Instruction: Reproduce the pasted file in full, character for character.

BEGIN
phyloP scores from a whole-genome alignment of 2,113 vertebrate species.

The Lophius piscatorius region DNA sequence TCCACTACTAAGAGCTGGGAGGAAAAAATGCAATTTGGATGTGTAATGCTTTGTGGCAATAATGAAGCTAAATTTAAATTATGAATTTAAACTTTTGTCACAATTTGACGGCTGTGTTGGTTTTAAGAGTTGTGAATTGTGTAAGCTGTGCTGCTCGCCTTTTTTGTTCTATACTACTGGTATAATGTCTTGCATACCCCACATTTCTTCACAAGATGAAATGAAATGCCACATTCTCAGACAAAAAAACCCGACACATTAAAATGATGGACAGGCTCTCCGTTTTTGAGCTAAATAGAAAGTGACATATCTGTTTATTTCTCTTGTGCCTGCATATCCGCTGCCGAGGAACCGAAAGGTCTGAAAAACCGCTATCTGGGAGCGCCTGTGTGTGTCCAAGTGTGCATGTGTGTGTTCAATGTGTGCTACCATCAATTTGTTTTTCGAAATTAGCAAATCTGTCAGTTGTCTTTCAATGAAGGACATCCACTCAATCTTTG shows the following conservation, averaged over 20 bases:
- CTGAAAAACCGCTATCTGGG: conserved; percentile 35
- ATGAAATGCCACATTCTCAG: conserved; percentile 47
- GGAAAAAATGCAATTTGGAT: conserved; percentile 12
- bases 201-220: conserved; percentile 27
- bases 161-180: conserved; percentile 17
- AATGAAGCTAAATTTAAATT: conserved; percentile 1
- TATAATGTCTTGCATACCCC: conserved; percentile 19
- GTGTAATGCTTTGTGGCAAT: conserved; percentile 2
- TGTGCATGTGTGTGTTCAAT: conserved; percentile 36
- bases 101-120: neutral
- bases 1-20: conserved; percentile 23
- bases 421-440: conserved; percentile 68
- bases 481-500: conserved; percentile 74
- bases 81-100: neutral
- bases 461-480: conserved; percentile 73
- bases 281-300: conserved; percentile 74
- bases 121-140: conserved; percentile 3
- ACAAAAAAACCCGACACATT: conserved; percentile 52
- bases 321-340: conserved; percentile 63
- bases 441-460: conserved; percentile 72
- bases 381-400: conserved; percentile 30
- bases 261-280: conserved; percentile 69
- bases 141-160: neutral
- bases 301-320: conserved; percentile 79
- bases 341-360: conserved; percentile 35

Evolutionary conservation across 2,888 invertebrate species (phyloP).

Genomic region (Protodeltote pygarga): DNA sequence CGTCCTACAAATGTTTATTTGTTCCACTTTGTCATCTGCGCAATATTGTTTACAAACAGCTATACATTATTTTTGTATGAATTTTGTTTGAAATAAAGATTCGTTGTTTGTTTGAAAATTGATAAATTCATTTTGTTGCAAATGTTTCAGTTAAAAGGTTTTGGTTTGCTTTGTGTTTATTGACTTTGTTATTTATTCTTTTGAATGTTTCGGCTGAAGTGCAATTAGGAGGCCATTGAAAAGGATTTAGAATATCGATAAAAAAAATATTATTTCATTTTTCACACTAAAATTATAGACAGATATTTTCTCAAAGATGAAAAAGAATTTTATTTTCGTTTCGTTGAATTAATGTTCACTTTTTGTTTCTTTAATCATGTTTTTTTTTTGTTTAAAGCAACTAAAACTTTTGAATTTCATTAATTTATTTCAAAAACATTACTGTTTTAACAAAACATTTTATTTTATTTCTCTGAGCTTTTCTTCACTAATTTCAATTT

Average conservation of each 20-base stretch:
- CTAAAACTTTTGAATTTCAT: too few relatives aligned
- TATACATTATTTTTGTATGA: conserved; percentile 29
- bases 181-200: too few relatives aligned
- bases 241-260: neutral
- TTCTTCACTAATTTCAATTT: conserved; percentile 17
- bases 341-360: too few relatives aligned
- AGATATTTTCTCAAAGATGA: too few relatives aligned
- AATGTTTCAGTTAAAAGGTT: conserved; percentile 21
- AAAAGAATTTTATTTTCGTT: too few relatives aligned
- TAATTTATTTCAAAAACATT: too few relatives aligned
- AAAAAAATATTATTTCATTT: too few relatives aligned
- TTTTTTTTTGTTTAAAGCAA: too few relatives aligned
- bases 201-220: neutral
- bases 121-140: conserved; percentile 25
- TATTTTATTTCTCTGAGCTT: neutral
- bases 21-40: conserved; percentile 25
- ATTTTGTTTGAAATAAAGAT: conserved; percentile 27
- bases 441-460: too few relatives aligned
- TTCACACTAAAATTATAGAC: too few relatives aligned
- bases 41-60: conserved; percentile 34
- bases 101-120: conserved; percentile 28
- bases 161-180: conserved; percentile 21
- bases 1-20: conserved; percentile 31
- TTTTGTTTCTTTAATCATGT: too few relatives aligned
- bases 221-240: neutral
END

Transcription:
phyloP scores from a whole-genome alignment of 2,113 vertebrate species.

The Lophius piscatorius region DNA sequence TCCACTACTAAGAGCTGGGAGGAAAAAATGCAATTTGGATGTGTAATGCTTTGTGGCAATAATGAAGCTAAATTTAAATTATGAATTTAAACTTTTGTCACAATTTGACGGCTGTGTTGGTTTTAAGAGTTGTGAATTGTGTAAGCTGTGCTGCTCGCCTTTTTTGTTCTATACTACTGGTATAATGTCTTGCATACCCCACATTTCTTCACAAGATGAAATGAAATGCCACATTCTCAGACAAAAAAACCCGACACATTAAAATGATGGACAGGCTCTCCGTTTTTGAGCTAAATAGAAAGTGACATATCTGTTTATTTCTCTTGTGCCTGCATATCCGCTGCCGAGGAACCGAAAGGTCTGAAAAACCGCTATCTGGGAGCGCCTGTGTGTGTCCAAGTGTGCATGTGTGTGTTCAATGTGTGCTACCATCAATTTGTTTTTCGAAATTAGCAAATCTGTCAGTTGTCTTTCAATGAAGGACATCCACTCAATCTTTG shows the following conservation, averaged over 20 bases:
- CTGAAAAACCGCTATCTGGG: conserved; percentile 35
- ATGAAATGCCACATTCTCAG: conserved; percentile 47
- GGAAAAAATGCAATTTGGAT: conserved; percentile 12
- bases 201-220: conserved; percentile 27
- bases 161-180: conserved; percentile 17
- AATGAAGCTAAATTTAAATT: conserved; percentile 1
- TATAATGTCTTGCATACCCC: conserved; percentile 19
- GTGTAATGCTTTGTGGCAAT: conserved; percentile 2
- TGTGCATGTGTGTGTTCAAT: conserved; percentile 36
- bases 101-120: neutral
- bases 1-20: conserved; percentile 23
- bases 421-440: conserved; percentile 68
- bases 481-500: conserved; percentile 74
- bases 81-100: neutral
- bases 461-480: conserved; percentile 73
- bases 281-300: conserved; percentile 74
- bases 121-140: conserved; percentile 3
- ACAAAAAAACCCGACACATT: conserved; percentile 52
- bases 321-340: conserved; percentile 63
- bases 441-460: conserved; percentile 72
- bases 381-400: conserved; percentile 30
- bases 261-280: conserved; percentile 69
- bases 141-160: neutral
- bases 301-320: conserved; percentile 79
- bases 341-360: conserved; percentile 35

Evolutionary conservation across 2,888 invertebrate species (phyloP).

Genomic region (Protodeltote pygarga): DNA sequence CGTCCTACAAATGTTTATTTGTTCCACTTTGTCATCTGCGCAATATTGTTTACAAACAGCTATACATTATTTTTGTATGAATTTTGTTTGAAATAAAGATTCGTTGTTTGTTTGAAAATTGATAAATTCATTTTGTTGCAAATGTTTCAGTTAAAAGGTTTTGGTTTGCTTTGTGTTTATTGACTTTGTTATTTATTCTTTTGAATGTTTCGGCTGAAGTGCAATTAGGAGGCCATTGAAAAGGATTTAGAATATCGATAAAAAAAATATTATTTCATTTTTCACACTAAAATTATAGACAGATATTTTCTCAAAGATGAAAAAGAATTTTATTTTCGTTTCGTTGAATTAATGTTCACTTTTTGTTTCTTTAATCATGTTTTTTTTTTGTTTAAAGCAACTAAAACTTTTGAATTTCATTAATTTATTTCAAAAACATTACTGTTTTAACAAAACATTTTATTTTATTTCTCTGAGCTTTTCTTCACTAATTTCAATTT

Average conservation of each 20-base stretch:
- CTAAAACTTTTGAATTTCAT: too few relatives aligned
- TATACATTATTTTTGTATGA: conserved; percentile 29
- bases 181-200: too few relatives aligned
- bases 241-260: neutral
- TTCTTCACTAATTTCAATTT: conserved; percentile 17
- bases 341-360: too few relatives aligned
- AGATATTTTCTCAAAGATGA: too few relatives aligned
- AATGTTTCAGTTAAAAGGTT: conserved; percentile 21
- AAAAGAATTTTATTTTCGTT: too few relatives aligned
- TAATTTATTTCAAAAACATT: too few relatives aligned
- AAAAAAATATTATTTCATTT: too few relatives aligned
- TTTTTTTTTGTTTAAAGCAA: too few relatives aligned
- bases 201-220: neutral
- bases 121-140: conserved; percentile 25
- TATTTTATTTCTCTGAGCTT: neutral
- bases 21-40: conserved; percentile 25
- ATTTTGTTTGAAATAAAGAT: conserved; percentile 27
- bases 441-460: too few relatives aligned
- TTCACACTAAAATTATAGAC: too few relatives aligned
- bases 41-60: conserved; percentile 34
- bases 101-120: conserved; percentile 28
- bases 161-180: conserved; percentile 21
- bases 1-20: conserved; percentile 31
- TTTTGTTTCTTTAATCATGT: too few relatives aligned
- bases 221-240: neutral